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Black Death’s devastation revealed in ancient pottery shards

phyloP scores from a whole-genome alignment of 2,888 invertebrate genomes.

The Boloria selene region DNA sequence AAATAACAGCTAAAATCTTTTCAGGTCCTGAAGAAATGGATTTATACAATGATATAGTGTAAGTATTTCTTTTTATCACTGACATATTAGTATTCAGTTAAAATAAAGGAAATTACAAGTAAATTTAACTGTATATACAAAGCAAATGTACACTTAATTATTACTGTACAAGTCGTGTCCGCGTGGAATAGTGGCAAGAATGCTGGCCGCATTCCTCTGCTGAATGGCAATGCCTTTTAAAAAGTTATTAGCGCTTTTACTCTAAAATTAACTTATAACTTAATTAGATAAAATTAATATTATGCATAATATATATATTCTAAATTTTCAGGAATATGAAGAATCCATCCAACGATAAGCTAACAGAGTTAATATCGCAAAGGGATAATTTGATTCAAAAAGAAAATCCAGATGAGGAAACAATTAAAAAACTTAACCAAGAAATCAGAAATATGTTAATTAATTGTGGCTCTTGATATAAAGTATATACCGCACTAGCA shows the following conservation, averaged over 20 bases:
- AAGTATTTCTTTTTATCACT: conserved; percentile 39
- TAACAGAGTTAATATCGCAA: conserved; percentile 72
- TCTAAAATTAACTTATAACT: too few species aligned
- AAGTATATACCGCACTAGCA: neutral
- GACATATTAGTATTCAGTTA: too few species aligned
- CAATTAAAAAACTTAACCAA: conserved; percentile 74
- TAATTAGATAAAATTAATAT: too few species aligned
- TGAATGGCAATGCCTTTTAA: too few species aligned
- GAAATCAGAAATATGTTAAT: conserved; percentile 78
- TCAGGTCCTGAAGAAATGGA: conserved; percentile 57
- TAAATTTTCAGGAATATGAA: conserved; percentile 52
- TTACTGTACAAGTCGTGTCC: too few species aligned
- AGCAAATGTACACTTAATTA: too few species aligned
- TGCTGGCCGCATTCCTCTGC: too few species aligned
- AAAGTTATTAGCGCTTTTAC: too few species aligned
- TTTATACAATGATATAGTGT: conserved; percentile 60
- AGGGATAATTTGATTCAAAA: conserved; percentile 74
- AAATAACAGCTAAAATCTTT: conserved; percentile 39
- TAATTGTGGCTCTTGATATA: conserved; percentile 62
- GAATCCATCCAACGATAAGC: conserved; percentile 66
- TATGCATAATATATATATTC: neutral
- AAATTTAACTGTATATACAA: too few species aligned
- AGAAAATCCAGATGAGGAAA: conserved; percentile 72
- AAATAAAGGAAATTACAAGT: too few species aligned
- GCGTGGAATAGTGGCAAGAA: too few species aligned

In historical writings and popular lore, the Black Death has long been portrayed as a cataclysmic event—a plague that wiped out 30% to 60% of Europe’s population, young and old, rich and poor. Yet historians in recent decades have struggled to find evidence of death on such a scale because of incomplete census records and a dearth of excavated mass graves. Now, The Washington Post reports that archaeologists have found evidence of a steep population decline in eastern English towns in relatively mundane objects—pottery shards. On average, researchers found 45% fewer pottery shards dating to the 2 centuries after the Black Death than those before it, they report online this month in Antiquity. Bolstered by other evidence suggesting that the drop was not from declining pottery use, the finding reflects a drastic population drop from which it took centuries to recover.

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